Burnley firm fined £10k over pollution
1:00pm Monday 29th October 2012 in News
MORE than 200 dead fish were discovered in the Rivers Brun and Calder after a pollution leak at a Burnley metal finishing firm, a court heard.
Bosses at RS Plating, of Widow Hall Road, have now been fined £10,000 with £4,000 costs by Reedley magistrates over the November 2011 incident, which affected stretches of the Brun through Thompson Park.
Several complaints about dead fish were made to the Environment Agency on November 9 and 10 and officers found 30 dead trout and smaller species such as minnows, bullheads and stone loaches.
Jack Spees, the director of the Ribble Catchment Conservation Trust, also spotted around 100 dead fish in the Brun and Calder across the town centre.
And an agency fisheries officers located another 49 dead trout along with a number of minnows.
An investigation tracked the cause of the spill to a tributary of the River Brun at Heasandford allotments, off Netherwood Road.
Around 100 litres of sodium hypochlorite from RS Plating had escaped from their Heasandford industrial estate premises from a punctured container, which had leaked into surface drains leading to the river.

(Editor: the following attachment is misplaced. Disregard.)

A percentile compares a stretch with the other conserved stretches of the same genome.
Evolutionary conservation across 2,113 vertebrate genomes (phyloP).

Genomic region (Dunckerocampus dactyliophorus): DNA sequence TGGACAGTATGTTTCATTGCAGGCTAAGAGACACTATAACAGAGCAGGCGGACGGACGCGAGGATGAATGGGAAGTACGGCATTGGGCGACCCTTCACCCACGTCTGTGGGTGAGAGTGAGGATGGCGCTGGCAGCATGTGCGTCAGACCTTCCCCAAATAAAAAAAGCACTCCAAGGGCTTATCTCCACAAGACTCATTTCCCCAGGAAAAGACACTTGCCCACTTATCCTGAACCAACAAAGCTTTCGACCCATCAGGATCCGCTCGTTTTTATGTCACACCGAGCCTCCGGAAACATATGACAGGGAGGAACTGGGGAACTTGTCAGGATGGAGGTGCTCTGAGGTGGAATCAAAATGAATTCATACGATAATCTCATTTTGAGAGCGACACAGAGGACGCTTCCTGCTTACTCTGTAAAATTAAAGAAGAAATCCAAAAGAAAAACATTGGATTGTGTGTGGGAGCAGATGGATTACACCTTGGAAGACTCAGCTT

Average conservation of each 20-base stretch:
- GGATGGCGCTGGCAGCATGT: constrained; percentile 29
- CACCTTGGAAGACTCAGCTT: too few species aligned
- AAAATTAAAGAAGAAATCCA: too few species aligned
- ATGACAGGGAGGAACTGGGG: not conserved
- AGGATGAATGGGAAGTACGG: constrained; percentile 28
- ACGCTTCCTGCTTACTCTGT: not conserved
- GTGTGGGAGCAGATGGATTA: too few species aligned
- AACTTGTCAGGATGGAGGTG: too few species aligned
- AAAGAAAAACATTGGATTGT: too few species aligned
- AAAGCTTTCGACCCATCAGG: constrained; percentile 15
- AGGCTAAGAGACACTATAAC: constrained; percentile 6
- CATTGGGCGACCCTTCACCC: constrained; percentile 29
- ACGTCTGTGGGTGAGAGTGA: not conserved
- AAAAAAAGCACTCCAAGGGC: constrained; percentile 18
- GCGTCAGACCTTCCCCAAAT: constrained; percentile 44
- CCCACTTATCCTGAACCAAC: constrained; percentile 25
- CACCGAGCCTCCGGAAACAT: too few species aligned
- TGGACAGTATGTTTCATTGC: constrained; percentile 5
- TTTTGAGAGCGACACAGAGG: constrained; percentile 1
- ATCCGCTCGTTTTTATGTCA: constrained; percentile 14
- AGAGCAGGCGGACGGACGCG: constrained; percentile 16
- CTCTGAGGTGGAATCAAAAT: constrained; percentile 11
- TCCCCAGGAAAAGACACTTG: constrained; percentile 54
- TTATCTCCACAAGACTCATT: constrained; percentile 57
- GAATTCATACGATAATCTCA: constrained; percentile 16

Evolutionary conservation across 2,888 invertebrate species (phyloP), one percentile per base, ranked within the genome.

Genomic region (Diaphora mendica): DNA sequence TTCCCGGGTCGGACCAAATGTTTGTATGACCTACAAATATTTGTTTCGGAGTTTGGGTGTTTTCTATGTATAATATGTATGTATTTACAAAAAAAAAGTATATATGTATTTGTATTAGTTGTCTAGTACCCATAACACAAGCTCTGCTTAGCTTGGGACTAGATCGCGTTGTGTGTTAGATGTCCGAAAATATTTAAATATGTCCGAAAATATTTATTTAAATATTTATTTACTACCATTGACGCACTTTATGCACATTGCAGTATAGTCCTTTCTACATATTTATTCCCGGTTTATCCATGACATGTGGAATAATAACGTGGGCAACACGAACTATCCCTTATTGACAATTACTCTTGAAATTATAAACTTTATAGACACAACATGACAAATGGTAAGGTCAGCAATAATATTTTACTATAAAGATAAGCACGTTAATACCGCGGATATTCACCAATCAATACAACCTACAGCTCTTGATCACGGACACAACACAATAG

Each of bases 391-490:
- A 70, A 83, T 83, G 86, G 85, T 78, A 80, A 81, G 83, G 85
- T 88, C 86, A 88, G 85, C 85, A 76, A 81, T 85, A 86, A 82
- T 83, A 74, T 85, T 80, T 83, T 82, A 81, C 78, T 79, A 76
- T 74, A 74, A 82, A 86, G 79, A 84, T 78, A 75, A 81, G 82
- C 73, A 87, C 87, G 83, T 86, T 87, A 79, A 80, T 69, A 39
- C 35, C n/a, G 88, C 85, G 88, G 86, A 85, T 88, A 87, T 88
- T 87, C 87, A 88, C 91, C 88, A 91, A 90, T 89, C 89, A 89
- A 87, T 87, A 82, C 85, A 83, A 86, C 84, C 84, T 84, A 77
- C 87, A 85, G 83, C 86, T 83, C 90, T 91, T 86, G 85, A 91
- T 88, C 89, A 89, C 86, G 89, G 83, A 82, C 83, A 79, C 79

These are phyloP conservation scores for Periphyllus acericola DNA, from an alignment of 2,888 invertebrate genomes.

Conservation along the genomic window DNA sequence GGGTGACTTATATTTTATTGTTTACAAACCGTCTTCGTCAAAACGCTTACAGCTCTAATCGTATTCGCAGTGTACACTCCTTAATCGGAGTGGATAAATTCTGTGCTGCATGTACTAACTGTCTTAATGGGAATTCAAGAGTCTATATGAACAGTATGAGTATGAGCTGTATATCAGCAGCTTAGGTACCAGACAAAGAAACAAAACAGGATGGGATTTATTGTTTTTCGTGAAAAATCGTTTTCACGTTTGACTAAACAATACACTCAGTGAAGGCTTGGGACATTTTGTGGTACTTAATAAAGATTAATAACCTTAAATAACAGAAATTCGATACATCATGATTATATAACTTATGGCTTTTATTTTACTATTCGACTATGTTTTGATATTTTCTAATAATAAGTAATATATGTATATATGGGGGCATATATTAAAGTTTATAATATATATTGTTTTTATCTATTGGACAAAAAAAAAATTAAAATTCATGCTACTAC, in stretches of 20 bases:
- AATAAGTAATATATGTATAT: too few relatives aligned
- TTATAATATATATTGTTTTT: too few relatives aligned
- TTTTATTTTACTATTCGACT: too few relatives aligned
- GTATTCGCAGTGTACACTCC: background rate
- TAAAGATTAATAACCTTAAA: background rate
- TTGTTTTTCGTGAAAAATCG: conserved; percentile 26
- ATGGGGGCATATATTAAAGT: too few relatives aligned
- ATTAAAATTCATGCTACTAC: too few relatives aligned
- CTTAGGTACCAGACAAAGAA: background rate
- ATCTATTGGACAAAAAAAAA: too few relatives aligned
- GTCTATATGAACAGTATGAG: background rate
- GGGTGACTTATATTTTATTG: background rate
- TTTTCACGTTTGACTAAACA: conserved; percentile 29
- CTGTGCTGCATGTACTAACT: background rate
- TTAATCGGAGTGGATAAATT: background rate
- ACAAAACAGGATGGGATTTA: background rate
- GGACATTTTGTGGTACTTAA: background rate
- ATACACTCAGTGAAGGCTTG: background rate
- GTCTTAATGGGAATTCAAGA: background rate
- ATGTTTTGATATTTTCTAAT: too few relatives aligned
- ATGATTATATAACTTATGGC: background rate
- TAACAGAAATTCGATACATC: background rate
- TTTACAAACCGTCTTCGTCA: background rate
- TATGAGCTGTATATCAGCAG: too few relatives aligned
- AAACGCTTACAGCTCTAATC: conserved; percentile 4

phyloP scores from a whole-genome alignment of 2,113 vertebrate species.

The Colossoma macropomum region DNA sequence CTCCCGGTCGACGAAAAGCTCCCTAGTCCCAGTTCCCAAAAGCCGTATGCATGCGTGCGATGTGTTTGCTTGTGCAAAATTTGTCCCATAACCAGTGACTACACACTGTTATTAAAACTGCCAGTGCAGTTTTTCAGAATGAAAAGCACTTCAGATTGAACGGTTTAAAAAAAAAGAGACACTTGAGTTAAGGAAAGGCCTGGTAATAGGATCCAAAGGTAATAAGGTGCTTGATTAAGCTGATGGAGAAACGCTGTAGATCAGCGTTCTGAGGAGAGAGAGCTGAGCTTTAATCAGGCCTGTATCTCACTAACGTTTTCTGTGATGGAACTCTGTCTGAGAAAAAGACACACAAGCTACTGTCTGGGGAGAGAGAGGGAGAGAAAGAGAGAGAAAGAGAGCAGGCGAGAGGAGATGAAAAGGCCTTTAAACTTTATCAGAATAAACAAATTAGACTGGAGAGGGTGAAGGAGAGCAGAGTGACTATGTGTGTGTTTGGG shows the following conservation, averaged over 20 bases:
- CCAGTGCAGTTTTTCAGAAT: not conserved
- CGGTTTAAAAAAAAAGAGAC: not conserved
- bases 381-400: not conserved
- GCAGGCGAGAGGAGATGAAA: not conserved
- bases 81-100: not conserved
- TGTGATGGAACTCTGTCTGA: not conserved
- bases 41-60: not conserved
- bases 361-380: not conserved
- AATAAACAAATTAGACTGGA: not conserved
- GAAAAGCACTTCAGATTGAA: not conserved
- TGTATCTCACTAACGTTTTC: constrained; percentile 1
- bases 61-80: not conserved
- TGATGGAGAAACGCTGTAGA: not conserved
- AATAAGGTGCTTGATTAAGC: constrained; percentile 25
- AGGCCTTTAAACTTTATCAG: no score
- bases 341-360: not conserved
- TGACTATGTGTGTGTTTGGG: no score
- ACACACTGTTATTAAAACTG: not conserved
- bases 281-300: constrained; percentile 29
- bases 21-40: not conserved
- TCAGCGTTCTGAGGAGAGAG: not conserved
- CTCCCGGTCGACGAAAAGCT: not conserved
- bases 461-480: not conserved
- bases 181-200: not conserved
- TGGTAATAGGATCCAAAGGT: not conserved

Prosecutors told magistrates that there was ‘inadequate pollution prevention measures’ as the company’s response was to flush the chemical into the drains without contacting the agency. While managers at the firm initially co-operated with the agency inquiry, no representative attended for interview or the court hearing and they were convicted in their absence.
Steve Molyneux, an agency environment manager, said: "We are happy with the outcome of this court case, which sends out a clear message that those responsible for polluting our waterways will be prosecuted for their irresponsible actions.”
MR Spees added: “The River Brun is a real asset for the community and we welcome the actions of the Environment Agency.
“We are currently working on our Urban Rivers Enhancement Scheme (URES) for Burnley and this result helps emphasise that people must take great care not to pollute our waterways.”
The firm was unavailable for comment.